Health and Healthcare Systems

This chart explores UK's chronic loneliness during the pandemic

Chronic loneliness is damaging to both physical and mental health.

Chronic loneliness is damaging to both physical and mental health. Image: Unsplash/Gabriel

Anna Fleck
Data Journalist, Statista
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  • Chronic loneliness is affecting up to 1 million more people in the UK than before the pandemic, according to new research.
  • People living in urban areas are more likely to experience loneliness than those living in the countryside.
  • Age is also a factor, with people aged 16-24 reporting the highest levels of loneliness through the pandemic.
  • Governing bodies and organizations need to understand which groups are most at risk in order to better target approaches towards helping people.

New research on loneliness in the UK has found that up to one million more people are chronically lonely now than before the coronavirus pandemic, according to analysis from Campaign to End Loneliness and the Office of National Statistics (ONS). This brings the total number of people who say they “often” or “always” feel lonely from 2.6 million people in 2020 to 3.3 million people as of February 2022.

Rates of loneliness vary depending on the type of community. As our chart using data from the ONS shows, people living in urban areas were much more likely to be lonely than those living in the countryside, with urban settlements around Britain seeing 8.3 percent of people experiencing chronic loneliness versus only 5.7 percent of people living in the countryside. This difference likely comes down to the fact that people living in urban areas are more likely to have at least one of the “big five” associative factors. These include having a low income, being single and living alone, having a long-term disability and having recently experienced prejudice.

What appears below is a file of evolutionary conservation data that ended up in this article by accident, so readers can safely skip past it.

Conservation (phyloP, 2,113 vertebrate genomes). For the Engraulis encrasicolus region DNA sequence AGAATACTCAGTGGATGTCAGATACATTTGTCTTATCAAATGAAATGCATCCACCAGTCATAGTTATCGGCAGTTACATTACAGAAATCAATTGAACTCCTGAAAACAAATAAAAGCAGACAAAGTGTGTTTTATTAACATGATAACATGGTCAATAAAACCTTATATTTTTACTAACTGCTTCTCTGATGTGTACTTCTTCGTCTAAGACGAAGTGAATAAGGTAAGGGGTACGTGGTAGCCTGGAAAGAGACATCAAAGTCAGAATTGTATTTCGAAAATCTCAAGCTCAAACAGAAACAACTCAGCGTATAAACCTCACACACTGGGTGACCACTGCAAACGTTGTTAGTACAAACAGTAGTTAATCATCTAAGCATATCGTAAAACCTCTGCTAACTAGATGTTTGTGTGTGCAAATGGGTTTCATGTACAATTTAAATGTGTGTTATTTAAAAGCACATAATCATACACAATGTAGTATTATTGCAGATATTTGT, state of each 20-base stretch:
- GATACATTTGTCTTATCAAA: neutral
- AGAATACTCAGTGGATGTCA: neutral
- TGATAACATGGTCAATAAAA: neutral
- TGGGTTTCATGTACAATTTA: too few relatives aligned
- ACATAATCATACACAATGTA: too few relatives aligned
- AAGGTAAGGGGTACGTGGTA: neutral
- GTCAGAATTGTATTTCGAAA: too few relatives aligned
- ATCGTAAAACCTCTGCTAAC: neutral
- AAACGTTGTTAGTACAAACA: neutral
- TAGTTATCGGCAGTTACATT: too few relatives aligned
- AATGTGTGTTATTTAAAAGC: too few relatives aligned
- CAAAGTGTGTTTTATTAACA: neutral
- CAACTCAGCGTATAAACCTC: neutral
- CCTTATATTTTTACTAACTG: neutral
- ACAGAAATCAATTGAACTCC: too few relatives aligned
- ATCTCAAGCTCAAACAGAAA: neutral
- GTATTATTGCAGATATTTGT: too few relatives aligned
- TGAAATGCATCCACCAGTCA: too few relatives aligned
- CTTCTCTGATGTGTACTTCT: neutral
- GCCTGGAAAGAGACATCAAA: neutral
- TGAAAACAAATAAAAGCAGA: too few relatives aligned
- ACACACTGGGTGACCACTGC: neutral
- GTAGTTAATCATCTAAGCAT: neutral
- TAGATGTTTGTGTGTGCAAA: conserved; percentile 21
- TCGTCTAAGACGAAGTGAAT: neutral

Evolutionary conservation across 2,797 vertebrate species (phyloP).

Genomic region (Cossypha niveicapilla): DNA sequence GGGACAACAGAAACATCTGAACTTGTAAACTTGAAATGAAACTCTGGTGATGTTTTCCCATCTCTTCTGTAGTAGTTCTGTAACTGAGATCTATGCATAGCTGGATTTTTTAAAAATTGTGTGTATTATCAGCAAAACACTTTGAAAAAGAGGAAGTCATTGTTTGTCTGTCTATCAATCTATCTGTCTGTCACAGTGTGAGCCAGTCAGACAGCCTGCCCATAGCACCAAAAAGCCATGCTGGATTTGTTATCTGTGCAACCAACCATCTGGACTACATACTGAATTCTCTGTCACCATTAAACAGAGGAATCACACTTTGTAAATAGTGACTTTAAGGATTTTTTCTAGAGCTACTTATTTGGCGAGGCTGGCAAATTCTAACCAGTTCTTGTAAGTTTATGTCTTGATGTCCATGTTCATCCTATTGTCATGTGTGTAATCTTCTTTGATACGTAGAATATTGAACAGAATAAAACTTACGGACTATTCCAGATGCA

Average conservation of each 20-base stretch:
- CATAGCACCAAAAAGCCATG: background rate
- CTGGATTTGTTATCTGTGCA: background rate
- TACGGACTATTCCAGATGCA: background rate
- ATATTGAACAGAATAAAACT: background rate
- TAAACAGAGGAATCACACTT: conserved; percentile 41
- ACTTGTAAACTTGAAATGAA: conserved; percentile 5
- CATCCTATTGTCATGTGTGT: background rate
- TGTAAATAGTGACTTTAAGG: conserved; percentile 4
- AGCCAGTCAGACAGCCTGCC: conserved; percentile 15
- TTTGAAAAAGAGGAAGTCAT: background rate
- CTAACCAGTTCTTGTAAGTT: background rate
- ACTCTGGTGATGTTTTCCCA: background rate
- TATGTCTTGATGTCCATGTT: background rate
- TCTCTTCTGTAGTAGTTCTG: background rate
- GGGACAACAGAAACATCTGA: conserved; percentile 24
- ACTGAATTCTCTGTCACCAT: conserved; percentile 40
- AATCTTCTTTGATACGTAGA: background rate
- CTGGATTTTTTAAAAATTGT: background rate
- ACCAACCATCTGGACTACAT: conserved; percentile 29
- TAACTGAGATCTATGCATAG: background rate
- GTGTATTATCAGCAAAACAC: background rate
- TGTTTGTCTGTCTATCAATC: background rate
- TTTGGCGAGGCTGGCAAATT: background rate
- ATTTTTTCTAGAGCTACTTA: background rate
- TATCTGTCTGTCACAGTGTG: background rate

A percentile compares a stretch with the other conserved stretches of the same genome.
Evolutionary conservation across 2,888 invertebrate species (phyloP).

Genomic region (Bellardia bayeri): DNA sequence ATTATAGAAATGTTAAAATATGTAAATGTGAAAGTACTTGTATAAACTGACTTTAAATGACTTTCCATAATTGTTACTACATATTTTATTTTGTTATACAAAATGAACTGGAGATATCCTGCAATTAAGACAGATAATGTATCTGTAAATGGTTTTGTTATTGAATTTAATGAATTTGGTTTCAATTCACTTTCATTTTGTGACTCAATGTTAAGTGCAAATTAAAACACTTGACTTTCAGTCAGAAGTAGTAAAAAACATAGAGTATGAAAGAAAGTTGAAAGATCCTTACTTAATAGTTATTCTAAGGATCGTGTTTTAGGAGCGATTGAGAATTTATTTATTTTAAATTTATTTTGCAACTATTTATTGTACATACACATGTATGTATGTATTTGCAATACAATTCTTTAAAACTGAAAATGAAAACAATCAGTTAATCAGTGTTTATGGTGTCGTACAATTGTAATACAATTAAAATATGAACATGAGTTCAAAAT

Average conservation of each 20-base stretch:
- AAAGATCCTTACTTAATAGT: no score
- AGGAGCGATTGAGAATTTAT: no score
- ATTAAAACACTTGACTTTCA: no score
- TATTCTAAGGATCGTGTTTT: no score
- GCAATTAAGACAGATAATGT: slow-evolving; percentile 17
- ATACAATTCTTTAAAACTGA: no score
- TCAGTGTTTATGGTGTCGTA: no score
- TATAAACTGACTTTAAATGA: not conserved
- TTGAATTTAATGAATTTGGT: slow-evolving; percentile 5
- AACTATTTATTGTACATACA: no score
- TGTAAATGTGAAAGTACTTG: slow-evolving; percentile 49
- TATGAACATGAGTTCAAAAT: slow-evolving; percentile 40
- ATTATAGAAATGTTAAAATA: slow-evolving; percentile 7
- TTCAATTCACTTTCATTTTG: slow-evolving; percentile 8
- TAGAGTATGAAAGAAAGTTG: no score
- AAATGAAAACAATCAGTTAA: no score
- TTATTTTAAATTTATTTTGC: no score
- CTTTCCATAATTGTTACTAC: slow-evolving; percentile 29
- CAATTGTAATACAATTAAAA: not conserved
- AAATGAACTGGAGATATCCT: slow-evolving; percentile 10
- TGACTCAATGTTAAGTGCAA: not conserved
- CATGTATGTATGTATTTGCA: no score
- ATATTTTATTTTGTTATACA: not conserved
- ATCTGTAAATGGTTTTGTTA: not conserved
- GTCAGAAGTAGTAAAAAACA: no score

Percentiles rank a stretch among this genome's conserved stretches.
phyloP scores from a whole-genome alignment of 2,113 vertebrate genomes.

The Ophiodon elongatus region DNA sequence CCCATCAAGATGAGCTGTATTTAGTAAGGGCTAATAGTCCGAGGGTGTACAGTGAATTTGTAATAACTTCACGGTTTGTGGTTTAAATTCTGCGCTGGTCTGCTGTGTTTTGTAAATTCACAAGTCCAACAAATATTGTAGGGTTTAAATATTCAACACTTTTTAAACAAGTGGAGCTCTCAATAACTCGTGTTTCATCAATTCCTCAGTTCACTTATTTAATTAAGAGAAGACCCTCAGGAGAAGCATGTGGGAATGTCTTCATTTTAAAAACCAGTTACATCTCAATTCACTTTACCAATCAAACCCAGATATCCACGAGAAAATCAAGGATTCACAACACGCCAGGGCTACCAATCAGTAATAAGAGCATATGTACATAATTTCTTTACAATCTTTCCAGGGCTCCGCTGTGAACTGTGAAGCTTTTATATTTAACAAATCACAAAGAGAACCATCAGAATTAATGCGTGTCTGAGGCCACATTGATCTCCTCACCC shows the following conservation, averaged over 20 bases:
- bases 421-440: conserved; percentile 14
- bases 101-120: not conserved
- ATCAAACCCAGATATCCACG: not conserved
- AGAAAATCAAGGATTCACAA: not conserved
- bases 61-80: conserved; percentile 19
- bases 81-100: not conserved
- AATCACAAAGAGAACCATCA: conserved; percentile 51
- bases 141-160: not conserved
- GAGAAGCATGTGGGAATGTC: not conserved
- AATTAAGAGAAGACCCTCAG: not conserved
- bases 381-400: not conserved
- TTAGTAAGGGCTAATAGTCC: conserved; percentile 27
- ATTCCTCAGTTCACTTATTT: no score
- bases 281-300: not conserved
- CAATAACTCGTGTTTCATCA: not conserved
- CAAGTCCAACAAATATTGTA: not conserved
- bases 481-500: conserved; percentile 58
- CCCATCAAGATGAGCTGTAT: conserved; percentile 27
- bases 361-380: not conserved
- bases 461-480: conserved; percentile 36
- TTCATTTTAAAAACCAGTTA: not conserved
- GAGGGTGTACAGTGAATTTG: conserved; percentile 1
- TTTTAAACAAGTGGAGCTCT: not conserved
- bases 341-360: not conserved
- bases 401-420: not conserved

Research has found that age is also a factor, as young people aged 16-24 year olds were the loneliest group through the pandemic. This could be another reason that London has such a high rate of severe loneliness (8.1 percent), as the average median age of Londoners is 35.3, compared to 40.1 across the rest of the UK.

Robin Hewings, Programme Director of the Campaign to End Loneliness explains: “Covid-19 continues to have a massive impact on the very lonely – there are still more chronically lonely people now than there were before the pandemic. As restrictions have lifted, many lonely people haven’t been able to heal and rebuild their networks even though there are more opportunities to connect with their friends and families. We think that’s because being chronically lonely makes it harder to reach out.”

Chronic loneliness is damaging to both physical and mental health and particularly impacts the vulnerable, as it can contribute to a downward spiral by making other problems more difficult to deal with. By knowing which people are most at risk, governing bodies and organizations can better target approaches towards helping people.

Rates of chronic loneliness vary depending on the type of community.
Rates of chronic loneliness vary depending on the type of community. Image: Statista
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